ROMANS: So what's in the deal? China promises to buy an additional $32 billion in farm goods over the next two years, $12.5 billion the first year, $19.5 in the second. In exchange, the U.S. agreed to cut in half tariffs on $120 billion in Chinese goods.

Now, China has not made any specific commitments yet to reduce tariffs imposed on the U.S. The farm commitment starts to make up for what was lost during the trade war. Remember, $28 billion has already been spent bailing out farmers. The president's farm bailout is double the size of the 2009 auto bailout.

Now, China's ag pledge is part of a broader $200 billion package, which include manufacturing goods and energy exports too.


DONALD TRUMP, PRESIDENT OF THE UNITED STATES: We're leaving tariffs on, but I will agree to take those tariffs off if we are able to do phase two.


ROMANS: Yes, so still tariffs on about $370 billion worth of imports from China.

Now, the deal also includes better protection for U.S. intellectual property, better access for U.S. financial services into the Chinese market.

The U.S. trade representative, Robert Lighthizer, called this a massively good first step, but he said, are we in an idea spot? No.

Trump says the next round of negotiations will start soon.

Another trade win for this president, USMCA. The Senate is expected to pass that modernization of NAFTA later today. That deal includes some stronger rules of origin for auto parts, new minimum wage requirements for certain workers in autos, as well as new provisions for digital commerce and money to address the environment.


CAMEROTA: OK. Thank you for explaining all of that, Christine.

OK, so, happening now, Prince Harry making his first public appearance since he announced that he and his wife, Meghan Markle, will be stepping back from royal duties.

CNN's Max Foster is live in London.

So, Max, tell us about this appearance and what clues we can glean from it?

MAX FOSTER, CNN ANCHOR AND CORRESPONDENT: Well, it was a -- it was an event to promote the rugby league World Cup. That wasn't the very focus though, obviously. British media live streaming this event. They were all there out in force. But Harry didn't take any questions on this summit earlier in the week, this crisis family meeting.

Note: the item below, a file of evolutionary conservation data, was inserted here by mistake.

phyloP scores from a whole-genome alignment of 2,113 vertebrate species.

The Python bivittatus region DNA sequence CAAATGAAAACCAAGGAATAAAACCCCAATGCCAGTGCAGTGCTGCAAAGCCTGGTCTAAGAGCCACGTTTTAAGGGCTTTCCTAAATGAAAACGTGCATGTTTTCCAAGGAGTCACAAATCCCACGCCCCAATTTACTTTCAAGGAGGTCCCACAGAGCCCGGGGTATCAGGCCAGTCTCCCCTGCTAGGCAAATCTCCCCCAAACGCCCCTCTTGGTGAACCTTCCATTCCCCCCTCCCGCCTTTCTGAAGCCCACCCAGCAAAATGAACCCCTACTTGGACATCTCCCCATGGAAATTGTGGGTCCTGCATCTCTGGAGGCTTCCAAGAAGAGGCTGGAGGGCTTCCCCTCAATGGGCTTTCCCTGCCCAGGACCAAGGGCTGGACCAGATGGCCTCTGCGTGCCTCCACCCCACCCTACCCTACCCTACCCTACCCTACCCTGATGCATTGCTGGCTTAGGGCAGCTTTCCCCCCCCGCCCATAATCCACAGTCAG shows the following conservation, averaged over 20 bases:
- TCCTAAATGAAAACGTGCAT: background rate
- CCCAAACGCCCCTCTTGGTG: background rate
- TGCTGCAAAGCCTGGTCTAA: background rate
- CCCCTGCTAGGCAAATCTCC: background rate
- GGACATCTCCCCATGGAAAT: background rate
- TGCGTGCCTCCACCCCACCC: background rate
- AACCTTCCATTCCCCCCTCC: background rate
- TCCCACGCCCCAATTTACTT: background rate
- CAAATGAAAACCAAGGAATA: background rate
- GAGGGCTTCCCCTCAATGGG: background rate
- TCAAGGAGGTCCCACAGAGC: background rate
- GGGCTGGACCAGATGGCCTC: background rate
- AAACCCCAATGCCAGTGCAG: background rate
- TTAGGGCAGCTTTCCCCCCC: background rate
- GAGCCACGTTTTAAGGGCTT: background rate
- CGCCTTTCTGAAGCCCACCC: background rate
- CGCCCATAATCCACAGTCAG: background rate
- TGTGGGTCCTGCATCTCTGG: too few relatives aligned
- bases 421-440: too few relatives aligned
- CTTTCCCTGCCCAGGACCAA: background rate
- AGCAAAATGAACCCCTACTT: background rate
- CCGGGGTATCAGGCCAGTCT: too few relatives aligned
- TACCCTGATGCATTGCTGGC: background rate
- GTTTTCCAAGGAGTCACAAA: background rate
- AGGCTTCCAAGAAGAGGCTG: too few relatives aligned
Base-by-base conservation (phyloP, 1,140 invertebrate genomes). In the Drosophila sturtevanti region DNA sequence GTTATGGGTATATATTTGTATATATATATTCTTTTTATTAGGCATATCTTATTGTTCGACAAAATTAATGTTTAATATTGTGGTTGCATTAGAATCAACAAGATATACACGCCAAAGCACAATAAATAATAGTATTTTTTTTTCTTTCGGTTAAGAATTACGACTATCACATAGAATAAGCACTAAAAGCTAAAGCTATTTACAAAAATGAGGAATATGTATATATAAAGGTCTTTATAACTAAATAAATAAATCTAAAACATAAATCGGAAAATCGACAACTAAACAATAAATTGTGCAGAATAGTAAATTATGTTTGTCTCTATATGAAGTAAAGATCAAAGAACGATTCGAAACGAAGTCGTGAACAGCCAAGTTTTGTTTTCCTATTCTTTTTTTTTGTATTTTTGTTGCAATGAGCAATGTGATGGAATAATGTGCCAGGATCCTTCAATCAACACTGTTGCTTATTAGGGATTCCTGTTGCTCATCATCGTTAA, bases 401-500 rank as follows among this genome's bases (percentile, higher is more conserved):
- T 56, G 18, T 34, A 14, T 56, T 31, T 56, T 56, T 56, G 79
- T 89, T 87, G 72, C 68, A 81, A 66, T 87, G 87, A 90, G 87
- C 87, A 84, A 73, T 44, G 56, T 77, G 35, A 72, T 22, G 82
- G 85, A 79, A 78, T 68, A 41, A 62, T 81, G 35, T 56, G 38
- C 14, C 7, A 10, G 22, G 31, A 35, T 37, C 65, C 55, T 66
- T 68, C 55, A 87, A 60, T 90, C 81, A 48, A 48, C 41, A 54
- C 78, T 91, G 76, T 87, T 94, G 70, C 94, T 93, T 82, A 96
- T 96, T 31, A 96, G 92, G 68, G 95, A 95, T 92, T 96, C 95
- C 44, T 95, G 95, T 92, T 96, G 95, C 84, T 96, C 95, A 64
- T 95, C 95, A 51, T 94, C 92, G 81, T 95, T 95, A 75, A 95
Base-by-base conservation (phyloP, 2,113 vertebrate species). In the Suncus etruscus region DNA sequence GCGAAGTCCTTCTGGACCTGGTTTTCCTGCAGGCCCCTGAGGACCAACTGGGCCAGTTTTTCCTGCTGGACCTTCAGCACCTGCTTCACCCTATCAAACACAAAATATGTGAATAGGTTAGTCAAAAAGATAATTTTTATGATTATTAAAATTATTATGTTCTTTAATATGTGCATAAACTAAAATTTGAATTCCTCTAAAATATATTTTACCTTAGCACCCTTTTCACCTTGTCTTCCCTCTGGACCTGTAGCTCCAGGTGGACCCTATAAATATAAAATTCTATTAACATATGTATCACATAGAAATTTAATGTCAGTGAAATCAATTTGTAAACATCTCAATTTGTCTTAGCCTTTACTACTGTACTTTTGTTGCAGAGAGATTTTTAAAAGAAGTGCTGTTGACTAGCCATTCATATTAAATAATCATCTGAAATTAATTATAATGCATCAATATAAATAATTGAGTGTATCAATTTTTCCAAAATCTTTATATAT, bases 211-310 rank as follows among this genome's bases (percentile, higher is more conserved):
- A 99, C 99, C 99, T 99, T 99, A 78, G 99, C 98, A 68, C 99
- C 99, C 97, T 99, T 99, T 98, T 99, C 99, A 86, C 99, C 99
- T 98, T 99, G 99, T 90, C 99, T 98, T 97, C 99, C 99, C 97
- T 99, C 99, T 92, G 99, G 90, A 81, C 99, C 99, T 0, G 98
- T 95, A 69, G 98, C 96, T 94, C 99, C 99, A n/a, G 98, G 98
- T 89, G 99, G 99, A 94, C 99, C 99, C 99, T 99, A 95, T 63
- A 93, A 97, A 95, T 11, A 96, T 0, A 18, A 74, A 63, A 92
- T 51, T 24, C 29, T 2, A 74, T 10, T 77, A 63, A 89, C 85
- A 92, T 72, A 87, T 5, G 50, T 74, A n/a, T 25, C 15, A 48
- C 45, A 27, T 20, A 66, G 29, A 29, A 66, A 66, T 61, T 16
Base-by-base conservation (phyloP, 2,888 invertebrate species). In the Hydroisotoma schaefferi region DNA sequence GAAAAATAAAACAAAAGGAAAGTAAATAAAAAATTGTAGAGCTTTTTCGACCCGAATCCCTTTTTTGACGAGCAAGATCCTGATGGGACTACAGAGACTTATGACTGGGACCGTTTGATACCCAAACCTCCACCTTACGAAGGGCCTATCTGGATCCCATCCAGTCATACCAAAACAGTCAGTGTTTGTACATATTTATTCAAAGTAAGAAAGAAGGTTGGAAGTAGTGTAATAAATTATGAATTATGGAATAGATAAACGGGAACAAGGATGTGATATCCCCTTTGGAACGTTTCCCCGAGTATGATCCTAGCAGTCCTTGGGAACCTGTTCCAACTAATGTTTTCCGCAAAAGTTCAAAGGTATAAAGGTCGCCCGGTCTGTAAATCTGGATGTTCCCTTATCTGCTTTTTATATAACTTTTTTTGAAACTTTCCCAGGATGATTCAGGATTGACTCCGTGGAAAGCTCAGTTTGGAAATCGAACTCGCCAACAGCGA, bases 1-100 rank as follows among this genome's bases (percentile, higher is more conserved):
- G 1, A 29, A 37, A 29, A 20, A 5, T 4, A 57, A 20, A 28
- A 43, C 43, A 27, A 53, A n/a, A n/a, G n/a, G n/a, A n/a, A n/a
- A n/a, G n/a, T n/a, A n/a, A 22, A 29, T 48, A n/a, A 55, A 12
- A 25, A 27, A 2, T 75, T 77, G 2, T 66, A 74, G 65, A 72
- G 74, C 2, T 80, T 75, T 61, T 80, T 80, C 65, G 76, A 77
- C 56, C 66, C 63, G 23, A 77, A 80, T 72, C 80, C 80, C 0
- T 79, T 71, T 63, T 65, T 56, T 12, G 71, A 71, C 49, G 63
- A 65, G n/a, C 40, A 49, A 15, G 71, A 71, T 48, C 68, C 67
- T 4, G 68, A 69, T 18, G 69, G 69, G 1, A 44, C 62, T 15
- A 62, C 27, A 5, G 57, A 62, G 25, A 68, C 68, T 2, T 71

He is now, though, in this period of transition out of his senior royal -- role as a -- his role as a senior royal. A bit of a tongue twister there.

But what's interesting about these pictures is, number one, how he comes across. He's looking pretty confident. He's always very good with the young people. A reminder really of what the royal family's losing here, this great, charismatic figure who always comes across well on TV.

But also these could turn out to be historic pictures because is this his last event as a working royal? We don't know how this is going to end up. The meetings are still ongoing. So this could be him leaving, his last hurrah as a senior royal.

The other question is, when does he see his wife again and son? We saw some pictures yesterday of Meghan out there in Canada, in Vancouver at a public event. She also looked pretty well as well.

I was told last night, though, that Harry's got some meetings in London next week. So he's not going to rush out there. Those meetings presumably, Alisyn, are linked to what sort of role comes out of these talks.

CAMEROTA: Max, it's interesting to try to read the tea leaves of their appearances, but we know you'll keep us posted. Thank you very much.

All right, well, the world has watched his every move and now CNN presents the back story of the most famous family, "The Windsors: Inside the Royal Dynasty" premieres Sunday, February 16th, at 10:00 p.m., only on CNN.

BERMAN: I said we're still writing the last few chapters.

CAMEROTA: Yes. Actually, we are.

BERMAN: All right, this explosive, new interview with a central player in the scandal that has led to President Trump being impeached. Lev Parnas, he's speaking and implicating the president.

NEW DAY continues right now.

ANNOUNCER: This is CNN breaking news.

CAMEROTA: All right, we want to welcome our viewers in the United States and all around the world. This is NEW DAY.

We do have breaking news this morning.

An explosive, new interview that we will show you first here on NEW DAY.


Lev Parnas, the indicted associate of Rudy Giuliani, directly implicating President Trump.